China’s Successors: The Manufacturing Migration

June 15, 2016 New countries are inheriting the role of the once-dominant basic manufacturing powerhouse.

Deep Dive

|June 15, 2016

In July 2013, while I was chairman of Stratfor, I oversaw a project called the Post China 16 (PC16). It identified the 16 countries that were likely to succeed China as the high-growth, low-wage countries. Three years later, it is time to review and adjust that list.

The decline of China as an economic power has been precipitous. So, the question of who will succeed China has become more urgent. Geopolitical Futures has focused on this question and narrowed the list of potential successors to 13, with some important shifts among the remaining countries.

The international system has usually had low-wage, high-growth countries producing basic and inexpensive manufactured goods. More advanced countries took advantage of their production, while successful developing countries used exports to vault into the first tier of economies.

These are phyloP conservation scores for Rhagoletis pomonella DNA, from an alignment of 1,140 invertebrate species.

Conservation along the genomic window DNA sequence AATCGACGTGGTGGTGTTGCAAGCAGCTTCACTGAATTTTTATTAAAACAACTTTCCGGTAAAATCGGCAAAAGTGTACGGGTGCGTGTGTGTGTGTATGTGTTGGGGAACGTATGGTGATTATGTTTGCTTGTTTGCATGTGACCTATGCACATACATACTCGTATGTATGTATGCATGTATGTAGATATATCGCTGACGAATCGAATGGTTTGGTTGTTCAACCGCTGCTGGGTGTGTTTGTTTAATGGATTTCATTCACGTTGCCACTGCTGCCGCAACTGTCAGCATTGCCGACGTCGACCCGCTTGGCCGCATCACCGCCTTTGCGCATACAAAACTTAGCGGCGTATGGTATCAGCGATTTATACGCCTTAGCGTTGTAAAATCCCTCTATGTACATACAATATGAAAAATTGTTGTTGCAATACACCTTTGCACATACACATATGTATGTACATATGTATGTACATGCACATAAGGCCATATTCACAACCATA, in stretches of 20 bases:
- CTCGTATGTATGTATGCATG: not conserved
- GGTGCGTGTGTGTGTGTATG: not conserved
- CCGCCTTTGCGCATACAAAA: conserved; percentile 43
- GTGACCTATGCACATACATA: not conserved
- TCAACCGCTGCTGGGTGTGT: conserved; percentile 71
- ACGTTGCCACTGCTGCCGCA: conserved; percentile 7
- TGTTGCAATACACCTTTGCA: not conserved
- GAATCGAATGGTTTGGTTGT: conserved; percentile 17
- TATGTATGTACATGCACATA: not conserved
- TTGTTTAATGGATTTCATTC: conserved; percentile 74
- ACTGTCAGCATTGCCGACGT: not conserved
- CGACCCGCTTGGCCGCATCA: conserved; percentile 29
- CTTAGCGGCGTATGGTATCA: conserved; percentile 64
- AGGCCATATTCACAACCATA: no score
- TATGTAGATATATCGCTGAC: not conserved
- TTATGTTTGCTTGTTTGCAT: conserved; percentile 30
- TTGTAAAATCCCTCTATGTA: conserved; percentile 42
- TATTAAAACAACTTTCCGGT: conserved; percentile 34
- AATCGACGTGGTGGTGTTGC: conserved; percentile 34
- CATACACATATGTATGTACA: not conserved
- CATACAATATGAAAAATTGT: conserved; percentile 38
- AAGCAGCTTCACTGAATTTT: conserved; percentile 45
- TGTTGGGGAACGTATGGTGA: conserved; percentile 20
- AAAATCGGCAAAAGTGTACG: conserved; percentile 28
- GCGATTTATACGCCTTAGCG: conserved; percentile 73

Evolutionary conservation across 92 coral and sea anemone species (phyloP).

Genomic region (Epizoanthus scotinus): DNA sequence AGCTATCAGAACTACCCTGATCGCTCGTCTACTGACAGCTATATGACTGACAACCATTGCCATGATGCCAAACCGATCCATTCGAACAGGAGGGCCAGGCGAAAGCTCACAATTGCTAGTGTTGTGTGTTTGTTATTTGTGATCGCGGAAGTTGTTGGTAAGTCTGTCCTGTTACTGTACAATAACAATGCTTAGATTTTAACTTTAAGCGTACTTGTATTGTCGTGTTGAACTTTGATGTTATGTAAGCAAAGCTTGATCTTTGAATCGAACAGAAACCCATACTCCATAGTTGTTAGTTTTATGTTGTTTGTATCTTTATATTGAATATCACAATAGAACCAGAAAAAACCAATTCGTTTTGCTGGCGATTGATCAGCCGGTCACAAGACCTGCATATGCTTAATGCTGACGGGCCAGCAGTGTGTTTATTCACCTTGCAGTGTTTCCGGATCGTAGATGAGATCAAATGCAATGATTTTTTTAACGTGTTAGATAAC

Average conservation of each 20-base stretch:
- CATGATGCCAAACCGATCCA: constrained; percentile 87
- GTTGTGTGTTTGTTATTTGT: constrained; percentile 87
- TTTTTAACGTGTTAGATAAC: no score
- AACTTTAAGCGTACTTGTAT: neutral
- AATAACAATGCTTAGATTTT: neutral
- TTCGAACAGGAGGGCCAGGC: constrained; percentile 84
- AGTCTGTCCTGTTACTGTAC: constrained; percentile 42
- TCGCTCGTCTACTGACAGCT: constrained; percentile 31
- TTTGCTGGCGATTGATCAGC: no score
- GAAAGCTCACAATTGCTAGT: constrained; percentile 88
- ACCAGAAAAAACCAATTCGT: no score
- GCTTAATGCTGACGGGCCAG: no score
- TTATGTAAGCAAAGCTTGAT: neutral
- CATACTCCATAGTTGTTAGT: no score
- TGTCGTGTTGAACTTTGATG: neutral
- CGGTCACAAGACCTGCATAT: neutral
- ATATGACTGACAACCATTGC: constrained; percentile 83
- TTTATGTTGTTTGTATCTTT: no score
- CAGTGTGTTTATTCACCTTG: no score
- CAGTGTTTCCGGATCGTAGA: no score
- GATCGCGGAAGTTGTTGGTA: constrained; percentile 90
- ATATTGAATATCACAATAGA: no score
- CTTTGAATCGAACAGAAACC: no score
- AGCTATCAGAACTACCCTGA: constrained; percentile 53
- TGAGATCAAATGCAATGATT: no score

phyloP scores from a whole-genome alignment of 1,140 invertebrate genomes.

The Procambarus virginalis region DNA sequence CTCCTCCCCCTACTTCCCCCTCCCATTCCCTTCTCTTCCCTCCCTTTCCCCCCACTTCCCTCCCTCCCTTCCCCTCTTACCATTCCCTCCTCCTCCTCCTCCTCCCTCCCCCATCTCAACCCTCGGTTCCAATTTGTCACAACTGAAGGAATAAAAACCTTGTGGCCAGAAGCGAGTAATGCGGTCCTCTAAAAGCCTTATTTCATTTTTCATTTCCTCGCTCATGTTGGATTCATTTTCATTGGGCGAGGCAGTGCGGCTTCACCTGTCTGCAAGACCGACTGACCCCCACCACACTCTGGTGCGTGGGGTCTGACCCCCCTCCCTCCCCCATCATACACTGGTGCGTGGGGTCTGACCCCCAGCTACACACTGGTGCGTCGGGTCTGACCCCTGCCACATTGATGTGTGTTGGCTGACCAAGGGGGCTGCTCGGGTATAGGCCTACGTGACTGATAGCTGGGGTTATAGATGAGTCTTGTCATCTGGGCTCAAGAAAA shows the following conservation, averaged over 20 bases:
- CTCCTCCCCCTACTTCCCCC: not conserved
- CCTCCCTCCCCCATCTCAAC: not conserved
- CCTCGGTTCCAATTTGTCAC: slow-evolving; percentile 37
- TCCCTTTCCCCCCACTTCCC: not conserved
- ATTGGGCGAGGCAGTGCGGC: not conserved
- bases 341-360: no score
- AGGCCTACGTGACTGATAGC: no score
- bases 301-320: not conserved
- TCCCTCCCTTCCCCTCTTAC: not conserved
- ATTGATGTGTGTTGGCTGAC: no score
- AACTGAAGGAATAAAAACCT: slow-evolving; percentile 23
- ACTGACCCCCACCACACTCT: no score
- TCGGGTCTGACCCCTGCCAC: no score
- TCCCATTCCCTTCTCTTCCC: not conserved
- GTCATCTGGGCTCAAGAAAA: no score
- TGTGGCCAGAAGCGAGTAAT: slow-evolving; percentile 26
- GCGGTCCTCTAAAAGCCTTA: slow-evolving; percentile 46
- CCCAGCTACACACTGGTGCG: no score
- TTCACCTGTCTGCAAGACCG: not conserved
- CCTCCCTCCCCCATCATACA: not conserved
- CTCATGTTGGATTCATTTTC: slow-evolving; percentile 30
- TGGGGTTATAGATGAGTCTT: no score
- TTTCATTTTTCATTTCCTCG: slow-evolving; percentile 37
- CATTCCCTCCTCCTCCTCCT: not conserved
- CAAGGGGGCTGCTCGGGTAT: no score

Before China, there was Japan. Before Japan were South Korea and Germany. All had been shattered by World War II. In the 1870s, the United States was in

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China’s Successors: The Manufacturing Migration

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China’s Successors: The Manufacturing Migration